FEB. 12. 1919
Valentine day next Friday.
THE BOYS ARE COMING HOME! One by one they come back to the old haunts.
It is a goodly sight to gaze upon the faces of the boys who “beat the boche,” as each train brings them back to the old home. In a few months tine, all will be with us again – except that silent few who sleep in France and to whose memory our heads are bowed our eyes dimmed, and our hearts subduded in mingled grief and pride.
$2.00! Remember the Censor is $2.00 a year to all subscribers who do not pay in advance.
After six months in the service in the medical corps, Lieutenant M. R. Sathe has returned and resumed his practice. Previous to the war, Dr. Sathe was with Christenson & Gunderson of LaCrosse, and his return to Viroqua is a valuable addition to our corps of physicians.
One lot of calico 16¢; ladies’ and children’s winter coats at half price; men’s $2.25 blue stripe overalls $2; all our men’s work shirts at $1. C.H. Ostrem.
The utter stagnation existing in tobacco the past weeks has been broken this week, and buyers representing many of the local and foreign concerns have been in the field in a small... offers made range from 20¢ a pound for that in poor condition to 30¢ for top-notch leaf.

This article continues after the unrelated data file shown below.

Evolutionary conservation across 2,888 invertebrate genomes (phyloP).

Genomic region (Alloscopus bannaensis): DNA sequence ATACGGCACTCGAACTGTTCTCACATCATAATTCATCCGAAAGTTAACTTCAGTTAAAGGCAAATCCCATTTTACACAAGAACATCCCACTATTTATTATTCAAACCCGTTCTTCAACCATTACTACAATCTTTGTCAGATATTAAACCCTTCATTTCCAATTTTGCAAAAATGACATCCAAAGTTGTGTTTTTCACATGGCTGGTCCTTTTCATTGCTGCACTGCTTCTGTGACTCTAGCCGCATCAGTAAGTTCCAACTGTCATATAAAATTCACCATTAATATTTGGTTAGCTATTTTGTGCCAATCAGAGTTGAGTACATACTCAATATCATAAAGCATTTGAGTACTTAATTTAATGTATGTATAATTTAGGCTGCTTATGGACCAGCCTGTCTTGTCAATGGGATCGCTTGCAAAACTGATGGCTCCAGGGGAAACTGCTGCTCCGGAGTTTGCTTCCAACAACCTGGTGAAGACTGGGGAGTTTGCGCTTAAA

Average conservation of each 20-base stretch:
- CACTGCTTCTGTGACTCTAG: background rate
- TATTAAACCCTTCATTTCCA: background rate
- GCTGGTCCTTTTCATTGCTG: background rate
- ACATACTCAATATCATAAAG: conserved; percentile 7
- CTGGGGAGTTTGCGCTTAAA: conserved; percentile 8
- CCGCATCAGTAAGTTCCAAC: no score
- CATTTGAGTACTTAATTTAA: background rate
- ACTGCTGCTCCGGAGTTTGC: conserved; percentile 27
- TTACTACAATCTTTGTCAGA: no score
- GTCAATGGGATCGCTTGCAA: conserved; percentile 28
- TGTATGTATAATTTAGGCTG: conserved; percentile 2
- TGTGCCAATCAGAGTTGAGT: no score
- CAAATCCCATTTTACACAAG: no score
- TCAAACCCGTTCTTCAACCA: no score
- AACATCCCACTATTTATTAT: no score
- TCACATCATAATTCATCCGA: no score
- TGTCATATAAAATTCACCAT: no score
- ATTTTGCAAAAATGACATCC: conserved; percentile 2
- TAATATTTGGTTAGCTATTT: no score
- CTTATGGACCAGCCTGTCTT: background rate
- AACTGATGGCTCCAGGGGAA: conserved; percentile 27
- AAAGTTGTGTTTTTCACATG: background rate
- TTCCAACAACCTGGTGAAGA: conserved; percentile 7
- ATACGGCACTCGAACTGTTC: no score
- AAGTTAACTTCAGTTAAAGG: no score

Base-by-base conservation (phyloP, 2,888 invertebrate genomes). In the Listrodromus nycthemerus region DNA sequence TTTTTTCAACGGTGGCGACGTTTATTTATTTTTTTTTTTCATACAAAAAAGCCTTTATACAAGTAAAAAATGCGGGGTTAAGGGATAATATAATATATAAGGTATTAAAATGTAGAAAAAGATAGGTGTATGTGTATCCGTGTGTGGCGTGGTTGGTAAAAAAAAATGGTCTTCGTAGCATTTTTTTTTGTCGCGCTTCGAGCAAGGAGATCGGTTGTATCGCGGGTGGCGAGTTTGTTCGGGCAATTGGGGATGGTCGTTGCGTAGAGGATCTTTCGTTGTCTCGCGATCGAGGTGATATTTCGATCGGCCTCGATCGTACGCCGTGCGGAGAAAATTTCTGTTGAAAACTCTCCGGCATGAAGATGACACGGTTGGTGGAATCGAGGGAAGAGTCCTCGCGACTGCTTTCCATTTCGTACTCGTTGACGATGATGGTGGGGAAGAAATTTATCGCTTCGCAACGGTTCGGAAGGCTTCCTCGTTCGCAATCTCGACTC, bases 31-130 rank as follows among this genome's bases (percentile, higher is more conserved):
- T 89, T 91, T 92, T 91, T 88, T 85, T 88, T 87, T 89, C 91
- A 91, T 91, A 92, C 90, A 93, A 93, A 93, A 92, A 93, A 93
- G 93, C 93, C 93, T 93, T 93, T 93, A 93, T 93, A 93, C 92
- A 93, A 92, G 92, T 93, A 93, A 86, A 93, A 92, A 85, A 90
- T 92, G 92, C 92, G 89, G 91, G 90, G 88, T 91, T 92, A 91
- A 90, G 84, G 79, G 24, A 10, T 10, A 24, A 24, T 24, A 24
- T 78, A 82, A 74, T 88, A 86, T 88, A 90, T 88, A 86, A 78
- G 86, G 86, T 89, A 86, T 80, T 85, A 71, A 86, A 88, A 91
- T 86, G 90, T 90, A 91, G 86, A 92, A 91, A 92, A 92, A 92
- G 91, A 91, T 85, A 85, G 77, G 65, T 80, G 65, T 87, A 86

...the ban on public gatherings should be continued for ten days. If all is well, church services will be resumed on the 23rd, schools opening the following day.
FEB. 5, 1919
Chaseburg and vicinity is again blessed by having an experienced physician and surgeon in their midst. Dr. Wm. Remer, who has been in the army more than a year, returns to resume his practice, and there is gladness expressed over the fact. During his absence the community had no doctor.
Workmen have the tower of the village water tank erected and are working on the tank. The tower is 100 feet high and the tank is 30 feet high and 22 feet across. The tank will hold 80,000 gallons of water. It is estimated that his tank will give plenty of water pressure for all parts of town, and also enough for fire protection. Cashton Record.
Gus Lindevig of Avalanche, and C.W. Beeman of Brush Hollow were business callers on the Censor, Saturday. They advise us that the Avalanche creamery is to be transformed into a cheese factory, to open in the spring. Mr. Beeman has been engaged as cheesemaker and manager. He formerly operated Brush Hollow factory.
Henry Woodcock dropped in Monday to tell us that he had enjoyed a taste of fresh maple syrup that morning, made by his son Frank at Liberty from sap which ran during the mild weather of the previous week.
Many county roads have been fairly good for auto use and hauling for a few days past. In many districts highway overseers have dragged and bunted the roads.
Farmers have been plowing in different sections of the county.
The Prairie du Chien Press says the Mississippi river has the highest stage of water this winter... standing about six feet at the local gauge. In years past it got as low as 2.5 feet and three is very common.